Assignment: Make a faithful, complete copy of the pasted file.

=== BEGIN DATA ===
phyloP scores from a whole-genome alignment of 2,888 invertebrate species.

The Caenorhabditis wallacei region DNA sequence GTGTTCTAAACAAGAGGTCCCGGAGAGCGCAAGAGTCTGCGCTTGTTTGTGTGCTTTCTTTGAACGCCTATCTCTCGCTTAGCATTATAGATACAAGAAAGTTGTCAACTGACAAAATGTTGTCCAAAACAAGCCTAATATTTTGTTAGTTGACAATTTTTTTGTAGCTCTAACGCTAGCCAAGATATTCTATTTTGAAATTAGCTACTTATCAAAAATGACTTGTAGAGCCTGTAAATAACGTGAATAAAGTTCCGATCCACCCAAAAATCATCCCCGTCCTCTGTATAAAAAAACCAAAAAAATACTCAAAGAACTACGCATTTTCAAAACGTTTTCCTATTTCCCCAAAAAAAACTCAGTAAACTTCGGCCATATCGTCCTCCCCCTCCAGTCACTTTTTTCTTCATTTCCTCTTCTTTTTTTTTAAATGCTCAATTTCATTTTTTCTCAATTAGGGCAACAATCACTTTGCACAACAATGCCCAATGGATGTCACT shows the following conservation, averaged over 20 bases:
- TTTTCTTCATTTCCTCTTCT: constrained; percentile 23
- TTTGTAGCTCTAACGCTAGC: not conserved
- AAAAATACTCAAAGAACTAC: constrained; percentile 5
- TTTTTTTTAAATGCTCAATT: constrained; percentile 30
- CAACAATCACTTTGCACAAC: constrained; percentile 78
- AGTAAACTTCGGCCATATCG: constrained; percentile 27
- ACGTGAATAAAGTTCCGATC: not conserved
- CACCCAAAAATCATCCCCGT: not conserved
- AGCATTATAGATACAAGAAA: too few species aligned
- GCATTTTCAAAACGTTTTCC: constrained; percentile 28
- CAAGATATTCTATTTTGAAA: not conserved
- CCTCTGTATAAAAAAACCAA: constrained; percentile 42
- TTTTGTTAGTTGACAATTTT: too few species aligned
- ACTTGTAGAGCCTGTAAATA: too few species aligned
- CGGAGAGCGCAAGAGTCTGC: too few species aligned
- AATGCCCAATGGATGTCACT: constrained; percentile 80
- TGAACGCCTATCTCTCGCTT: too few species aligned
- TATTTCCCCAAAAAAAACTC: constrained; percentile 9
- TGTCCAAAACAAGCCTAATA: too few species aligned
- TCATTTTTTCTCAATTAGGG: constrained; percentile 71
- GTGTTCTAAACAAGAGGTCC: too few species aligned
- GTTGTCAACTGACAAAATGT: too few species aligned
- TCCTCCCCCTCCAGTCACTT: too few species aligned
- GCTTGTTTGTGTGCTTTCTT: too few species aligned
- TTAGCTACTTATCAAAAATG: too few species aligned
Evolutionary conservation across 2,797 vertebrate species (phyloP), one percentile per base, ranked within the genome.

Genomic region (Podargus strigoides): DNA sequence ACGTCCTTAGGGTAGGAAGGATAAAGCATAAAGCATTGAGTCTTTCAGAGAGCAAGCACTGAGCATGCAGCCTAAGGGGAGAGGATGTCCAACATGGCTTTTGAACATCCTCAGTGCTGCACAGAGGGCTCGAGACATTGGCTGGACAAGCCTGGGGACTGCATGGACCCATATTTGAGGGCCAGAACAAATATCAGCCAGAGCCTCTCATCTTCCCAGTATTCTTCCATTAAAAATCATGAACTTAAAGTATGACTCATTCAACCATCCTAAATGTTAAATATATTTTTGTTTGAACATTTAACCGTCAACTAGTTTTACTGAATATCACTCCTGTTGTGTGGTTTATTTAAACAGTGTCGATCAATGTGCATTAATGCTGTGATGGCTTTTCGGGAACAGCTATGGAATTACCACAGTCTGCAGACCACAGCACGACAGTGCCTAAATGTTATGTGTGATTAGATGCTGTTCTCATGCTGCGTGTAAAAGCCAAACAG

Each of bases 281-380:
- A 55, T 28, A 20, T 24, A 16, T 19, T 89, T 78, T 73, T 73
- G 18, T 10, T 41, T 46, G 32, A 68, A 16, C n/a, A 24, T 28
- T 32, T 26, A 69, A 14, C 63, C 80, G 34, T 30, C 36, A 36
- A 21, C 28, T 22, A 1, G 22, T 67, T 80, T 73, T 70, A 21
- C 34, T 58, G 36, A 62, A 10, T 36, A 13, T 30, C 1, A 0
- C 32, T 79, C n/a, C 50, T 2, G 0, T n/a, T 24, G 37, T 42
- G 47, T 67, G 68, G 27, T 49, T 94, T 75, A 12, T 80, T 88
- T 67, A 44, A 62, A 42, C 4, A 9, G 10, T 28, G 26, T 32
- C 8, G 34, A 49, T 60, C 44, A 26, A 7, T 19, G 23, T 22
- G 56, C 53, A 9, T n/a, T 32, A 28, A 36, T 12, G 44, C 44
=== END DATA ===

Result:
phyloP scores from a whole-genome alignment of 2,888 invertebrate species.

The Caenorhabditis wallacei region DNA sequence GTGTTCTAAACAAGAGGTCCCGGAGAGCGCAAGAGTCTGCGCTTGTTTGTGTGCTTTCTTTGAACGCCTATCTCTCGCTTAGCATTATAGATACAAGAAAGTTGTCAACTGACAAAATGTTGTCCAAAACAAGCCTAATATTTTGTTAGTTGACAATTTTTTTGTAGCTCTAACGCTAGCCAAGATATTCTATTTTGAAATTAGCTACTTATCAAAAATGACTTGTAGAGCCTGTAAATAACGTGAATAAAGTTCCGATCCACCCAAAAATCATCCCCGTCCTCTGTATAAAAAAACCAAAAAAATACTCAAAGAACTACGCATTTTCAAAACGTTTTCCTATTTCCCCAAAAAAAACTCAGTAAACTTCGGCCATATCGTCCTCCCCCTCCAGTCACTTTTTTCTTCATTTCCTCTTCTTTTTTTTTAAATGCTCAATTTCATTTTTTCTCAATTAGGGCAACAATCACTTTGCACAACAATGCCCAATGGATGTCACT shows the following conservation, averaged over 20 bases:
- TTTTCTTCATTTCCTCTTCT: constrained; percentile 23
- TTTGTAGCTCTAACGCTAGC: not conserved
- AAAAATACTCAAAGAACTAC: constrained; percentile 5
- TTTTTTTTAAATGCTCAATT: constrained; percentile 30
- CAACAATCACTTTGCACAAC: constrained; percentile 78
- AGTAAACTTCGGCCATATCG: constrained; percentile 27
- ACGTGAATAAAGTTCCGATC: not conserved
- CACCCAAAAATCATCCCCGT: not conserved
- AGCATTATAGATACAAGAAA: too few species aligned
- GCATTTTCAAAACGTTTTCC: constrained; percentile 28
- CAAGATATTCTATTTTGAAA: not conserved
- CCTCTGTATAAAAAAACCAA: constrained; percentile 42
- TTTTGTTAGTTGACAATTTT: too few species aligned
- ACTTGTAGAGCCTGTAAATA: too few species aligned
- CGGAGAGCGCAAGAGTCTGC: too few species aligned
- AATGCCCAATGGATGTCACT: constrained; percentile 80
- TGAACGCCTATCTCTCGCTT: too few species aligned
- TATTTCCCCAAAAAAAACTC: constrained; percentile 9
- TGTCCAAAACAAGCCTAATA: too few species aligned
- TCATTTTTTCTCAATTAGGG: constrained; percentile 71
- GTGTTCTAAACAAGAGGTCC: too few species aligned
- GTTGTCAACTGACAAAATGT: too few species aligned
- TCCTCCCCCTCCAGTCACTT: too few species aligned
- GCTTGTTTGTGTGCTTTCTT: too few species aligned
- TTAGCTACTTATCAAAAATG: too few species aligned
Evolutionary conservation across 2,797 vertebrate species (phyloP), one percentile per base, ranked within the genome.

Genomic region (Podargus strigoides): DNA sequence ACGTCCTTAGGGTAGGAAGGATAAAGCATAAAGCATTGAGTCTTTCAGAGAGCAAGCACTGAGCATGCAGCCTAAGGGGAGAGGATGTCCAACATGGCTTTTGAACATCCTCAGTGCTGCACAGAGGGCTCGAGACATTGGCTGGACAAGCCTGGGGACTGCATGGACCCATATTTGAGGGCCAGAACAAATATCAGCCAGAGCCTCTCATCTTCCCAGTATTCTTCCATTAAAAATCATGAACTTAAAGTATGACTCATTCAACCATCCTAAATGTTAAATATATTTTTGTTTGAACATTTAACCGTCAACTAGTTTTACTGAATATCACTCCTGTTGTGTGGTTTATTTAAACAGTGTCGATCAATGTGCATTAATGCTGTGATGGCTTTTCGGGAACAGCTATGGAATTACCACAGTCTGCAGACCACAGCACGACAGTGCCTAAATGTTATGTGTGATTAGATGCTGTTCTCATGCTGCGTGTAAAAGCCAAACAG

Each of bases 281-380:
- A 55, T 28, A 20, T 24, A 16, T 19, T 89, T 78, T 73, T 73
- G 18, T 10, T 41, T 46, G 32, A 68, A 16, C n/a, A 24, T 28
- T 32, T 26, A 69, A 14, C 63, C 80, G 34, T 30, C 36, A 36
- A 21, C 28, T 22, A 1, G 22, T 67, T 80, T 73, T 70, A 21
- C 34, T 58, G 36, A 62, A 10, T 36, A 13, T 30, C 1, A 0
- C 32, T 79, C n/a, C 50, T 2, G 0, T n/a, T 24, G 37, T 42
- G 47, T 67, G 68, G 27, T 49, T 94, T 75, A 12, T 80, T 88
- T 67, A 44, A 62, A 42, C 4, A 9, G 10, T 28, G 26, T 32
- C 8, G 34, A 49, T 60, C 44, A 26, A 7, T 19, G 23, T 22
- G 56, C 53, A 9, T n/a, T 32, A 28, A 36, T 12, G 44, C 44